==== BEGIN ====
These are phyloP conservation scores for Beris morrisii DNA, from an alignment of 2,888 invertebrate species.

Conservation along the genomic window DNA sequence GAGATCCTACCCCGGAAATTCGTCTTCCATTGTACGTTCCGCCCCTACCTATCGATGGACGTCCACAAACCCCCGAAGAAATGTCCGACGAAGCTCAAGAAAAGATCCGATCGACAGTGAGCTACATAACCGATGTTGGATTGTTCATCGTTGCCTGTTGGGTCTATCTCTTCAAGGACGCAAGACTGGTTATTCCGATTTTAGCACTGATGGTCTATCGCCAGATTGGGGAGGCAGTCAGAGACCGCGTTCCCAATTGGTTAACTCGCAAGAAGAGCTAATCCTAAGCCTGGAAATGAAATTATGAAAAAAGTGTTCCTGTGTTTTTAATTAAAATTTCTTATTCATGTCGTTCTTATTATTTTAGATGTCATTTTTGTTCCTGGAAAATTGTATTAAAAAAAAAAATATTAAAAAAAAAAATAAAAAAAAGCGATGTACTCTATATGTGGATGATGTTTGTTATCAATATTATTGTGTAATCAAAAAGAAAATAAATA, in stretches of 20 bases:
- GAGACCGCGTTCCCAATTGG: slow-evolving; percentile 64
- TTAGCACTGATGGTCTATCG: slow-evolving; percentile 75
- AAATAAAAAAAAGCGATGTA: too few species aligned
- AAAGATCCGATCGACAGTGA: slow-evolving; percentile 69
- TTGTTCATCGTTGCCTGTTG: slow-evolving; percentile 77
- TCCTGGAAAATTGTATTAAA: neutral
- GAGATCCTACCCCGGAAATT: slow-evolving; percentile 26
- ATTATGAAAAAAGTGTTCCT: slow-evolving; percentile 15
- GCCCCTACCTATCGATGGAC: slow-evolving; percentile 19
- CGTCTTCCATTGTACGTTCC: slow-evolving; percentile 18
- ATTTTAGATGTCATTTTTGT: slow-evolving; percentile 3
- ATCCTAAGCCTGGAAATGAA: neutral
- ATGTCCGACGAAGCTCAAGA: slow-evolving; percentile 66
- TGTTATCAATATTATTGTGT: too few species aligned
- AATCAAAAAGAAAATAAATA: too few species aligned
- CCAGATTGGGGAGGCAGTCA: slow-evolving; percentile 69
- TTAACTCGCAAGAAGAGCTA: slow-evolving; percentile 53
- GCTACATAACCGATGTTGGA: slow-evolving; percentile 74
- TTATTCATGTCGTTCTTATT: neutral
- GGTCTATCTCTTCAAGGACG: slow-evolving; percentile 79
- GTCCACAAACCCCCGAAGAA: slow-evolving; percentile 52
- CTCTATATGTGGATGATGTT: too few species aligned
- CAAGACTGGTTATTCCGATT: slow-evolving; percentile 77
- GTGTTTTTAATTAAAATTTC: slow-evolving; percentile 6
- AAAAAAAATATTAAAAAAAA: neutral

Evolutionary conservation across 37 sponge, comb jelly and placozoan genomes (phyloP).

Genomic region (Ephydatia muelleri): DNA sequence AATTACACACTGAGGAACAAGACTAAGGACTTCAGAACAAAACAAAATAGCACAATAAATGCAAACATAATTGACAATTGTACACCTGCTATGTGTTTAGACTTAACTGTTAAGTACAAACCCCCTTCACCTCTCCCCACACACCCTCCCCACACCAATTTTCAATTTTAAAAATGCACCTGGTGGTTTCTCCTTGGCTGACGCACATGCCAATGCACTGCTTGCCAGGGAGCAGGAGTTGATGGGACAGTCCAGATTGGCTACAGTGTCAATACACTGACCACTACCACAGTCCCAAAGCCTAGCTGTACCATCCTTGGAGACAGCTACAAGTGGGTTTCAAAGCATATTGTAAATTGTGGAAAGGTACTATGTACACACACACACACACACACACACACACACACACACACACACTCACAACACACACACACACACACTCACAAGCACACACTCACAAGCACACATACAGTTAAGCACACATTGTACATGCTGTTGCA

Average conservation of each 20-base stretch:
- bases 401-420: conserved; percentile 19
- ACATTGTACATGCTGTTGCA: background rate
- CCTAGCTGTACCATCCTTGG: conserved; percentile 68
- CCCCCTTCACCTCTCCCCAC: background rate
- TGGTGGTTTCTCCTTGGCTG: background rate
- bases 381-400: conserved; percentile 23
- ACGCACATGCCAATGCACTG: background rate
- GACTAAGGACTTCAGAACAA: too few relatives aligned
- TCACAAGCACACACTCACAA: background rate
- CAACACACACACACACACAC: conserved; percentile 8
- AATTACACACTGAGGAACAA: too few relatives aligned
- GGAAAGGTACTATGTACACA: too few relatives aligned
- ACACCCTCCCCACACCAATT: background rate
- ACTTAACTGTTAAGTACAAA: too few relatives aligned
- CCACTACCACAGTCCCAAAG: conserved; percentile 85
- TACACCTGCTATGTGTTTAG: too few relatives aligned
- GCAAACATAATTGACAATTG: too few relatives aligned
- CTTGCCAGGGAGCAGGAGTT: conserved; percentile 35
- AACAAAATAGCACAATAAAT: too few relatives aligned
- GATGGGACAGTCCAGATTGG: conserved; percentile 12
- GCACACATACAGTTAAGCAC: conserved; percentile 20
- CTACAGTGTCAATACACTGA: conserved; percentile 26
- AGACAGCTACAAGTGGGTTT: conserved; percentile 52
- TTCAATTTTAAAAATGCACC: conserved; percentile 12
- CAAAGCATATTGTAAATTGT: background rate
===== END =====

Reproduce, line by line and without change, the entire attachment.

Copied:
These are phyloP conservation scores for Beris morrisii DNA, from an alignment of 2,888 invertebrate species.

Conservation along the genomic window DNA sequence GAGATCCTACCCCGGAAATTCGTCTTCCATTGTACGTTCCGCCCCTACCTATCGATGGACGTCCACAAACCCCCGAAGAAATGTCCGACGAAGCTCAAGAAAAGATCCGATCGACAGTGAGCTACATAACCGATGTTGGATTGTTCATCGTTGCCTGTTGGGTCTATCTCTTCAAGGACGCAAGACTGGTTATTCCGATTTTAGCACTGATGGTCTATCGCCAGATTGGGGAGGCAGTCAGAGACCGCGTTCCCAATTGGTTAACTCGCAAGAAGAGCTAATCCTAAGCCTGGAAATGAAATTATGAAAAAAGTGTTCCTGTGTTTTTAATTAAAATTTCTTATTCATGTCGTTCTTATTATTTTAGATGTCATTTTTGTTCCTGGAAAATTGTATTAAAAAAAAAAATATTAAAAAAAAAAATAAAAAAAAGCGATGTACTCTATATGTGGATGATGTTTGTTATCAATATTATTGTGTAATCAAAAAGAAAATAAATA, in stretches of 20 bases:
- GAGACCGCGTTCCCAATTGG: slow-evolving; percentile 64
- TTAGCACTGATGGTCTATCG: slow-evolving; percentile 75
- AAATAAAAAAAAGCGATGTA: too few species aligned
- AAAGATCCGATCGACAGTGA: slow-evolving; percentile 69
- TTGTTCATCGTTGCCTGTTG: slow-evolving; percentile 77
- TCCTGGAAAATTGTATTAAA: neutral
- GAGATCCTACCCCGGAAATT: slow-evolving; percentile 26
- ATTATGAAAAAAGTGTTCCT: slow-evolving; percentile 15
- GCCCCTACCTATCGATGGAC: slow-evolving; percentile 19
- CGTCTTCCATTGTACGTTCC: slow-evolving; percentile 18
- ATTTTAGATGTCATTTTTGT: slow-evolving; percentile 3
- ATCCTAAGCCTGGAAATGAA: neutral
- ATGTCCGACGAAGCTCAAGA: slow-evolving; percentile 66
- TGTTATCAATATTATTGTGT: too few species aligned
- AATCAAAAAGAAAATAAATA: too few species aligned
- CCAGATTGGGGAGGCAGTCA: slow-evolving; percentile 69
- TTAACTCGCAAGAAGAGCTA: slow-evolving; percentile 53
- GCTACATAACCGATGTTGGA: slow-evolving; percentile 74
- TTATTCATGTCGTTCTTATT: neutral
- GGTCTATCTCTTCAAGGACG: slow-evolving; percentile 79
- GTCCACAAACCCCCGAAGAA: slow-evolving; percentile 52
- CTCTATATGTGGATGATGTT: too few species aligned
- CAAGACTGGTTATTCCGATT: slow-evolving; percentile 77
- GTGTTTTTAATTAAAATTTC: slow-evolving; percentile 6
- AAAAAAAATATTAAAAAAAA: neutral

Evolutionary conservation across 37 sponge, comb jelly and placozoan genomes (phyloP).

Genomic region (Ephydatia muelleri): DNA sequence AATTACACACTGAGGAACAAGACTAAGGACTTCAGAACAAAACAAAATAGCACAATAAATGCAAACATAATTGACAATTGTACACCTGCTATGTGTTTAGACTTAACTGTTAAGTACAAACCCCCTTCACCTCTCCCCACACACCCTCCCCACACCAATTTTCAATTTTAAAAATGCACCTGGTGGTTTCTCCTTGGCTGACGCACATGCCAATGCACTGCTTGCCAGGGAGCAGGAGTTGATGGGACAGTCCAGATTGGCTACAGTGTCAATACACTGACCACTACCACAGTCCCAAAGCCTAGCTGTACCATCCTTGGAGACAGCTACAAGTGGGTTTCAAAGCATATTGTAAATTGTGGAAAGGTACTATGTACACACACACACACACACACACACACACACACACACACACACTCACAACACACACACACACACACTCACAAGCACACACTCACAAGCACACATACAGTTAAGCACACATTGTACATGCTGTTGCA

Average conservation of each 20-base stretch:
- bases 401-420: conserved; percentile 19
- ACATTGTACATGCTGTTGCA: background rate
- CCTAGCTGTACCATCCTTGG: conserved; percentile 68
- CCCCCTTCACCTCTCCCCAC: background rate
- TGGTGGTTTCTCCTTGGCTG: background rate
- bases 381-400: conserved; percentile 23
- ACGCACATGCCAATGCACTG: background rate
- GACTAAGGACTTCAGAACAA: too few relatives aligned
- TCACAAGCACACACTCACAA: background rate
- CAACACACACACACACACAC: conserved; percentile 8
- AATTACACACTGAGGAACAA: too few relatives aligned
- GGAAAGGTACTATGTACACA: too few relatives aligned
- ACACCCTCCCCACACCAATT: background rate
- ACTTAACTGTTAAGTACAAA: too few relatives aligned
- CCACTACCACAGTCCCAAAG: conserved; percentile 85
- TACACCTGCTATGTGTTTAG: too few relatives aligned
- GCAAACATAATTGACAATTG: too few relatives aligned
- CTTGCCAGGGAGCAGGAGTT: conserved; percentile 35
- AACAAAATAGCACAATAAAT: too few relatives aligned
- GATGGGACAGTCCAGATTGG: conserved; percentile 12
- GCACACATACAGTTAAGCAC: conserved; percentile 20
- CTACAGTGTCAATACACTGA: conserved; percentile 26
- AGACAGCTACAAGTGGGTTT: conserved; percentile 52
- TTCAATTTTAAAAATGCACC: conserved; percentile 12
- CAAAGCATATTGTAAATTGT: background rate